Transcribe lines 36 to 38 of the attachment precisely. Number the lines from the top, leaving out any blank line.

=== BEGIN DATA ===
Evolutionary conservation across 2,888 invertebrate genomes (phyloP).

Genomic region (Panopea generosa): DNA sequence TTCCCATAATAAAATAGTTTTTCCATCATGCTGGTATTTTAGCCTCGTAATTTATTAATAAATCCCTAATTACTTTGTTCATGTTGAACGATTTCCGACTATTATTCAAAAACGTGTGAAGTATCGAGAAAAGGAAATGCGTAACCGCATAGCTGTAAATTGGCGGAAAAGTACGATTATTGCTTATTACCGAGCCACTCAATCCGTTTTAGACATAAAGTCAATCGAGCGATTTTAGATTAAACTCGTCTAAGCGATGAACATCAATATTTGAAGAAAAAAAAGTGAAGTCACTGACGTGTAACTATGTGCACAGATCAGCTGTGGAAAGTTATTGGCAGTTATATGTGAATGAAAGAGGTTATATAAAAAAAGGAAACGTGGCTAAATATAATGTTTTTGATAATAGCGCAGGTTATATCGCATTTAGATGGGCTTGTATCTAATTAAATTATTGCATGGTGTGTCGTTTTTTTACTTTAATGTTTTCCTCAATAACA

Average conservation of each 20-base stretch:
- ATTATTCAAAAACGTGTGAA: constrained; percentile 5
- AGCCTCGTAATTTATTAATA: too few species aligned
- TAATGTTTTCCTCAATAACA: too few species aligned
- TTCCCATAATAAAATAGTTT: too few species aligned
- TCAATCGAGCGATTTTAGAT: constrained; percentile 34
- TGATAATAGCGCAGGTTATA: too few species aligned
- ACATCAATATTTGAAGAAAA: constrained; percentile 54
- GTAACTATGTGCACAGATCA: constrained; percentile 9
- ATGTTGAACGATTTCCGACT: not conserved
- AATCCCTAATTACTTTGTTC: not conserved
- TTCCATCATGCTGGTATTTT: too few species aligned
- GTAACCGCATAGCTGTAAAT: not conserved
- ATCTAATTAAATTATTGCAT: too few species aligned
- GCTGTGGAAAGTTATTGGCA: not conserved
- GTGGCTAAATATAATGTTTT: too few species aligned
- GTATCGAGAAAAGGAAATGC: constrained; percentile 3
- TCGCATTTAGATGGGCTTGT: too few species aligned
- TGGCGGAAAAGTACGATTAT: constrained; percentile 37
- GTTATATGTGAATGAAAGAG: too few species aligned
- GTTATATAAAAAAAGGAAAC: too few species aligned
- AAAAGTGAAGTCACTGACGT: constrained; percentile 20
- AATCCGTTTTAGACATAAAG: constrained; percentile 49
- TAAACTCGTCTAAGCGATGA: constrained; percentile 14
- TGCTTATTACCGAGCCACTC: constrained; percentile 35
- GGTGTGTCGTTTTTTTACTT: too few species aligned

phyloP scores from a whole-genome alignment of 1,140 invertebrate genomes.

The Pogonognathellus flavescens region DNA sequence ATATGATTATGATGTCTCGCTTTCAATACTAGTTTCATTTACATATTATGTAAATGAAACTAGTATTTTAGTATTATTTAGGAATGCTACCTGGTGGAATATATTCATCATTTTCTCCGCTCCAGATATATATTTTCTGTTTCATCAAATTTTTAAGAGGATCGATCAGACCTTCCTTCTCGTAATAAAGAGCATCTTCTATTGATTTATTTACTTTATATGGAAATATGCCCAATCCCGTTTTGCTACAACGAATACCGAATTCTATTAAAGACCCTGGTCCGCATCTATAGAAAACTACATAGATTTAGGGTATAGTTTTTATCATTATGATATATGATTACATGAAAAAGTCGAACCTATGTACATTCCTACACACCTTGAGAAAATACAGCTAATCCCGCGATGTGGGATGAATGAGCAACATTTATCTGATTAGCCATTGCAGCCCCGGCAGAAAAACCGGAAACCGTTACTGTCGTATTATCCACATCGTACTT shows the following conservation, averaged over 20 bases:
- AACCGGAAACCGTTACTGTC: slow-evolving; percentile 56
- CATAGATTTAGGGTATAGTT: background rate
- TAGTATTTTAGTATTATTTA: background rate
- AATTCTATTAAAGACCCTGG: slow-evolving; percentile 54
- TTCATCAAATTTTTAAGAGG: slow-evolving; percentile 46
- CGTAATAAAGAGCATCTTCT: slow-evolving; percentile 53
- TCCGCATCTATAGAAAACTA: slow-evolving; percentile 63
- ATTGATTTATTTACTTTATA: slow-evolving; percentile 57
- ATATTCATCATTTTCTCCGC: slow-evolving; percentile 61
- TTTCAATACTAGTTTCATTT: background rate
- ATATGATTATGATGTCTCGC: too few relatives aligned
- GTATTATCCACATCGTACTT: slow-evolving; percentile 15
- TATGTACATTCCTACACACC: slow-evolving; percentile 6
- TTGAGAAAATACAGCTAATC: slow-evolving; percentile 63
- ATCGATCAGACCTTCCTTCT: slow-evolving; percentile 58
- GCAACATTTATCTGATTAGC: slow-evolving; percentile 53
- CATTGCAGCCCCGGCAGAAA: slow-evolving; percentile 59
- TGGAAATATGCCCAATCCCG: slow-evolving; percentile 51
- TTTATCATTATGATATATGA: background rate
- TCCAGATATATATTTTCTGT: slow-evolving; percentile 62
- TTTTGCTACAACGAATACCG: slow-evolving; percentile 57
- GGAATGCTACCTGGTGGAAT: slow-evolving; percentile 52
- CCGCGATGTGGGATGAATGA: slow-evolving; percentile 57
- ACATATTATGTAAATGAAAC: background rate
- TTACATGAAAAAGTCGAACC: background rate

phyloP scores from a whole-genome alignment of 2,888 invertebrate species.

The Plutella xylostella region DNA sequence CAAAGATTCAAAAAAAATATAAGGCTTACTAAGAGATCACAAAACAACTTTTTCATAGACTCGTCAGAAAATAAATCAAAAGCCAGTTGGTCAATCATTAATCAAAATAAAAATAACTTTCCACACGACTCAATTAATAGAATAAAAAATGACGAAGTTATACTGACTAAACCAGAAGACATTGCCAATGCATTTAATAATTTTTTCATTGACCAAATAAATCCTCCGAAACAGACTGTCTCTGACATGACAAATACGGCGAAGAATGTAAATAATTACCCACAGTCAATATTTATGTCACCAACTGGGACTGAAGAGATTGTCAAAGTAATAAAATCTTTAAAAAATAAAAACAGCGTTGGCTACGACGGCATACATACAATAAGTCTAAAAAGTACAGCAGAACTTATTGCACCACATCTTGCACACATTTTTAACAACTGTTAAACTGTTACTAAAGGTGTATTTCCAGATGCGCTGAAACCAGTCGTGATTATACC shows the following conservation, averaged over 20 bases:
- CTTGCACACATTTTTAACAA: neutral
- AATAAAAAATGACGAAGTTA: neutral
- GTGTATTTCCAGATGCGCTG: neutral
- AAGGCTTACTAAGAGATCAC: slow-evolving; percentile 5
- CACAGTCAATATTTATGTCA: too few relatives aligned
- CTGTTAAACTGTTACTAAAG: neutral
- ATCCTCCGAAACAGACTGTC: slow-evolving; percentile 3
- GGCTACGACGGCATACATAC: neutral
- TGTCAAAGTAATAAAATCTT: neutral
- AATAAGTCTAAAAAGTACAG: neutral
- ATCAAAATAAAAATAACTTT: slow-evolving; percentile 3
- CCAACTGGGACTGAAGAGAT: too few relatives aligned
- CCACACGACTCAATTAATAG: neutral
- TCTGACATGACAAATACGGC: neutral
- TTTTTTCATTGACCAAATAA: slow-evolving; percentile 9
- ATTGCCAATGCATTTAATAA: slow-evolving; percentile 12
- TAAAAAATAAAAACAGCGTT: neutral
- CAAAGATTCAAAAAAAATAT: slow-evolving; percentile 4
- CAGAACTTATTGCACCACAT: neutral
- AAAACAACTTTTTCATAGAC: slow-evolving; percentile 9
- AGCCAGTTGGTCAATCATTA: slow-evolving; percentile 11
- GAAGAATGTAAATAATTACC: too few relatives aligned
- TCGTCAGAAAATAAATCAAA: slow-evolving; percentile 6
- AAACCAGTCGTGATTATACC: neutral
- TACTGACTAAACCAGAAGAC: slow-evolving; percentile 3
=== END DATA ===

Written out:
- CGTAATAAAGAGCATCTTCT: slow-evolving; percentile 53
- TCCGCATCTATAGAAAACTA: slow-evolving; percentile 63
- ATTGATTTATTTACTTTATA: slow-evolving; percentile 57